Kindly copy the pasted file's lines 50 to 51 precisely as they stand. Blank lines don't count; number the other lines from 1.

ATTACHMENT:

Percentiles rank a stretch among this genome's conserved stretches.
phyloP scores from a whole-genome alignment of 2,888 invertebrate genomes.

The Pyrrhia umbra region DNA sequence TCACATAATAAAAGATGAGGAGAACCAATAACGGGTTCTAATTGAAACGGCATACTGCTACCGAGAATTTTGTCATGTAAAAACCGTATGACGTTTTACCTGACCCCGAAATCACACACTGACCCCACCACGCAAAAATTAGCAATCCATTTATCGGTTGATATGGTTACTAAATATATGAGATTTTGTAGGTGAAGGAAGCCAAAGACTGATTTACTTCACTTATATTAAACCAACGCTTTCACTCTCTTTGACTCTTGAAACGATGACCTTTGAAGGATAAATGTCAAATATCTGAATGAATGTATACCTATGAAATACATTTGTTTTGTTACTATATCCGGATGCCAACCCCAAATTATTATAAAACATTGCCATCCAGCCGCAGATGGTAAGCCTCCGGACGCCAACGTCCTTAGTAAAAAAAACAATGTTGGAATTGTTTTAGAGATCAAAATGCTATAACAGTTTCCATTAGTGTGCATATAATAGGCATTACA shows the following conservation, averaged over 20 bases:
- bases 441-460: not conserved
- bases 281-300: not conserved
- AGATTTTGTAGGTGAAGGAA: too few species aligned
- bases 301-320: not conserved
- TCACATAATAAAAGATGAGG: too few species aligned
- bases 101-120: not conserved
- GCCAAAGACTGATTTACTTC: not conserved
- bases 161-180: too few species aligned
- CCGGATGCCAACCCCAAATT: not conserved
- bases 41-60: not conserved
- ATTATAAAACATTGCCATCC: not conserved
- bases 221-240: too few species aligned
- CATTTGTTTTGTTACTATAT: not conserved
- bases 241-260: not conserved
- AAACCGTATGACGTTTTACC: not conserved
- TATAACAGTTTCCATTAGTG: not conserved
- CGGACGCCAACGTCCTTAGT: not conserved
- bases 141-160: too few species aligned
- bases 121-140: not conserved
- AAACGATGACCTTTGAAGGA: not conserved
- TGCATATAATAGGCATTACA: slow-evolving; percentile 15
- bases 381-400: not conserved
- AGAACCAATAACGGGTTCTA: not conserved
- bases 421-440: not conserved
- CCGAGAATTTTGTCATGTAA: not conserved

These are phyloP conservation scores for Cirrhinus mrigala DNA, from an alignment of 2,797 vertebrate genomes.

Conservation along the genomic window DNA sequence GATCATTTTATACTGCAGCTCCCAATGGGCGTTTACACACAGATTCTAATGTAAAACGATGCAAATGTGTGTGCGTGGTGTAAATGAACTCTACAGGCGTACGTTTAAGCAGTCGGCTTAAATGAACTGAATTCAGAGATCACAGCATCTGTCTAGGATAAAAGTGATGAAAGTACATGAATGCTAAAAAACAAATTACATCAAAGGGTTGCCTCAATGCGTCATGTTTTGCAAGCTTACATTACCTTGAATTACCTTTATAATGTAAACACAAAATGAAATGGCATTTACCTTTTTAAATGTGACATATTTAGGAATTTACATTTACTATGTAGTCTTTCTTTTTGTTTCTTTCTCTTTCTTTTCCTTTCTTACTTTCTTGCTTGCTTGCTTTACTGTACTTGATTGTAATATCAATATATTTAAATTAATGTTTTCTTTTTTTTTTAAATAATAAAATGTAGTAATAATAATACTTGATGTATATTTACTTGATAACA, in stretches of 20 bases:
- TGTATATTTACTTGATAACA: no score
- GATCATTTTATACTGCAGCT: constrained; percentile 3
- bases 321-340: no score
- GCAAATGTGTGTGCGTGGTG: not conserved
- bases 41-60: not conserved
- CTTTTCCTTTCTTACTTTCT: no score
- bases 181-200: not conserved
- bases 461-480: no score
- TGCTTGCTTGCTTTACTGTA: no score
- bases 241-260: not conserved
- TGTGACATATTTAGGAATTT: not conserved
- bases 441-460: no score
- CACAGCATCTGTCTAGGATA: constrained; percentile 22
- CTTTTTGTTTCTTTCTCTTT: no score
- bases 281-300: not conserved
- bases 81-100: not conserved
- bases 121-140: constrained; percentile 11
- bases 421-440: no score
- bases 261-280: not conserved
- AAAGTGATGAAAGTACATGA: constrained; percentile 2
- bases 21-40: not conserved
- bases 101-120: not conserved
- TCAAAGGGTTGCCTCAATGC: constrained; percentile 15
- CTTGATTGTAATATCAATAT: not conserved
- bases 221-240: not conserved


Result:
- AAAGTGATGAAAGTACATGA: constrained; percentile 2
- bases 21-40: not conserved